A basic understanding of molecular, genetic, metabolic, and cellular function and regulation in culture and bioreactors.
Development of new approaches to bioprocessing.
The committee concurs with the assessment given in the Federal Coordinating Council for Science, Engineering, and Technology (FCCSET) report (1992, p. 44): "Manufacturing/Bioprocessing is an area in which biotechnology offers vast potential rewards. The total federal investment of $99 million in FY 1992 is small in proportion to its potential.... It is a priority of the Biotechnology Research Initiative to significantly enhance research in this area." The funding in bioprocessing will need to be gradually in-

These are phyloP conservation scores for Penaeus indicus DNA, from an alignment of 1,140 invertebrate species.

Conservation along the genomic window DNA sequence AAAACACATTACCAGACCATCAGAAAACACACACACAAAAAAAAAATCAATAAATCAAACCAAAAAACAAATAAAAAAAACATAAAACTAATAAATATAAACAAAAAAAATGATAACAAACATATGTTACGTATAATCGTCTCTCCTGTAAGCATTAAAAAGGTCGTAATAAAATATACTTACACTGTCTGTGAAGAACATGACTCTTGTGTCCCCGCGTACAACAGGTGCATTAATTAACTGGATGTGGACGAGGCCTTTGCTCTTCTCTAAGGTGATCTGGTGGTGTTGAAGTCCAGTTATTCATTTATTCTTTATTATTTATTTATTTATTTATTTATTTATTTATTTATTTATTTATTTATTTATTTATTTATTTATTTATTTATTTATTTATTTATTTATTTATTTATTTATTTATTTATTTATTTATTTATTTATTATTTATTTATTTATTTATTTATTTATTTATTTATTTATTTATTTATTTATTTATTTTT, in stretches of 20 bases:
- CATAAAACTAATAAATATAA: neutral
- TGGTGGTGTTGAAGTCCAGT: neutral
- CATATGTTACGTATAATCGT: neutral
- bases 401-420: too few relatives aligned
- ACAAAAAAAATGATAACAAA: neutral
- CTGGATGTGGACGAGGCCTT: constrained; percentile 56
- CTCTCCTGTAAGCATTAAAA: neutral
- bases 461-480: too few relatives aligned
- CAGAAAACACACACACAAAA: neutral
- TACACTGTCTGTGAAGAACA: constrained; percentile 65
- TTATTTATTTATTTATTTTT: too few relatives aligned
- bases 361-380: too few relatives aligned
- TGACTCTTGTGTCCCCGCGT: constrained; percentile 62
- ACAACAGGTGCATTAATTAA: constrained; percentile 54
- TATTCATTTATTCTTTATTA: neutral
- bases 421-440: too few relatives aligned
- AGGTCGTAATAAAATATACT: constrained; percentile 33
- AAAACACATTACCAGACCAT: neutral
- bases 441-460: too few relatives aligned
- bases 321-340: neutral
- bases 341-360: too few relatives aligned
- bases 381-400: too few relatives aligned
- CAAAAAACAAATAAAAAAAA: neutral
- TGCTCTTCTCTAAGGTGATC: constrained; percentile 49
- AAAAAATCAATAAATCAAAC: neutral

creased, as the industry grows past the level reflected by the funding requested for FY 1993. Assuming a 4% average inflation rate and a 6% growth rate, an increase of around 10% per year would be needed. That is equivalent to growth of the programs from $43 million per year (budget request for FY 1993) to $110 million per year 10 years from now.